“Report says third trimester,” Dr. Joan interjected with businesslike brevity, getting right to the point. “But that’s no problem. We process thirds all the time here with the latest equipment we have on-line. Nothing to difficult for our expert Privacy team!”

Shawnta shifted again in the impossible swivel, which was hurting her now. “But it may have grown quite a bit by this time, so I was just thinking.”

Dr. Joan’s eyes turned up. She leaned forward, her elbows on the desk. “Who put that silly idea in your head? Nonsense!” She fumbled for something in her upper desk drawer, then rushed it in person to Shawnta to look at. With the picture or graph in her face, Shawnta tried hard to see what it was. Dr. Joan started explaining it immediately, her voice slow, measured, and very caring as if she were talking to a little child. “See, dear. This is a third trimester fetus. A fetus, understand? It’s not much more than a blob of tissue, as you can see yourself. Uninformed, uneducated people claim it’s a person, who want to save thirds like this one! How absurd and unmedical! It’s a blob of protoplasm—-that’s all. A blob!”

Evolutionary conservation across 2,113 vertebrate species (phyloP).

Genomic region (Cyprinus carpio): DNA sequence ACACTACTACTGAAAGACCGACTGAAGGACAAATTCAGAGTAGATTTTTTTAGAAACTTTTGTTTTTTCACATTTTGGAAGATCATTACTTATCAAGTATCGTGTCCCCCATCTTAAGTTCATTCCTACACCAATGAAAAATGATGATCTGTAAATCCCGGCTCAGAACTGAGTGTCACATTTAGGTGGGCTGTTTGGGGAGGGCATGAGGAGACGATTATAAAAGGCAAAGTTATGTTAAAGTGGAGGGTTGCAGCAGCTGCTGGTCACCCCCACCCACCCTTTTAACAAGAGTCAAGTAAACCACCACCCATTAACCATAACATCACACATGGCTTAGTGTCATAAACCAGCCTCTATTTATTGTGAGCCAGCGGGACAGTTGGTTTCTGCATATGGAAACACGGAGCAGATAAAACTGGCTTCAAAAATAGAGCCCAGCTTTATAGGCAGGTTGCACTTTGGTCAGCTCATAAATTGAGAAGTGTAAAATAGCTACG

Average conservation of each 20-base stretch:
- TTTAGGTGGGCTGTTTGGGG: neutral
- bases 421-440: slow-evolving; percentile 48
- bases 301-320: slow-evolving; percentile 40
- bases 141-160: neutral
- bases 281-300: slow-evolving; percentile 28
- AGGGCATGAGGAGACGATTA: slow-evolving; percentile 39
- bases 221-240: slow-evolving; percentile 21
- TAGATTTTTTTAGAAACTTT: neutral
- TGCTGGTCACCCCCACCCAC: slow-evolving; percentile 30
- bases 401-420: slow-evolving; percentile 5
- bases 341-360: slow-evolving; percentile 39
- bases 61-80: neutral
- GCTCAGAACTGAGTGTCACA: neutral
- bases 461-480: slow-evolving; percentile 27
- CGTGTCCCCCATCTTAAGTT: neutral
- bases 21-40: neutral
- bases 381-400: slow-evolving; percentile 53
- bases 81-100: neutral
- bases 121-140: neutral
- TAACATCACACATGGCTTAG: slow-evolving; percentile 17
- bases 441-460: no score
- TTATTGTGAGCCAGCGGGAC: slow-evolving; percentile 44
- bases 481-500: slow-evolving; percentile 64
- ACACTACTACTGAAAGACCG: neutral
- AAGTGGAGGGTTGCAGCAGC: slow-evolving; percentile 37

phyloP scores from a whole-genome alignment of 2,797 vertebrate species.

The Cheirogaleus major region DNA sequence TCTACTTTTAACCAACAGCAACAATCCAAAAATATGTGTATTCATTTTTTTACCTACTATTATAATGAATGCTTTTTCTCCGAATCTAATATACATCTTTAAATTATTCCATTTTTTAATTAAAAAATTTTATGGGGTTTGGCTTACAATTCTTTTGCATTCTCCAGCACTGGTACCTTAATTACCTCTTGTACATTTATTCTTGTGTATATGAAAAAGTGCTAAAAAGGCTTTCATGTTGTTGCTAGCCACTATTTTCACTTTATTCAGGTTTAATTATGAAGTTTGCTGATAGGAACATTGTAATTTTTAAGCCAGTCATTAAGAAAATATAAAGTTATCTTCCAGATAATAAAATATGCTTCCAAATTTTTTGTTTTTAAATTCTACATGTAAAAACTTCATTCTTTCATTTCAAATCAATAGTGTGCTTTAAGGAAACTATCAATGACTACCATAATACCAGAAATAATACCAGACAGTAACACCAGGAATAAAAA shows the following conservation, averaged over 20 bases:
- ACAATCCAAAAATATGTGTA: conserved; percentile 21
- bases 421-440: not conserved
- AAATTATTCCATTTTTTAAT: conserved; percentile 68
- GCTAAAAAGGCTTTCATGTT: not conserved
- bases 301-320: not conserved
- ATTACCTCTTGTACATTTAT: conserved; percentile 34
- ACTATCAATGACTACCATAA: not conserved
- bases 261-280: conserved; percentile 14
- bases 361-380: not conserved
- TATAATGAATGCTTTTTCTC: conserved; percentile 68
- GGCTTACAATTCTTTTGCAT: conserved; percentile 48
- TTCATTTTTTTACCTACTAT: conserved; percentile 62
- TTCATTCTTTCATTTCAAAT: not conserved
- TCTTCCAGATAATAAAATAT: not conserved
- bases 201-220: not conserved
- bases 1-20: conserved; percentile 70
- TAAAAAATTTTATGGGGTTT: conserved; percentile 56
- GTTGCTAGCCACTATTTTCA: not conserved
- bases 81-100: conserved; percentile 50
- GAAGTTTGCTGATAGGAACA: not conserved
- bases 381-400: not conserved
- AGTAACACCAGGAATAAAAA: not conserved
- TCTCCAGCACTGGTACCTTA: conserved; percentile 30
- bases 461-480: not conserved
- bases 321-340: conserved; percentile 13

Even with the picture so close, Shawnta couldn’t see the “blob” as well as Dr. Joan claimed she saw it. The photocopy was dark, somewhat smeared, and she could only barely make out the outlines of a “blob” in the picture.

Dr. Joan whisked it back to her desk. “I can understand your concern,” the psychologist continued before Cynthia could comment further on the poor photocopy, “ but it is not founded on the facts--scientific, medical facts. Medically, you’re well within the perimeters of a safe privacy procedure—-I can assure you that! Well, now, we are running out of time for this interview and orientation, I’m afraid.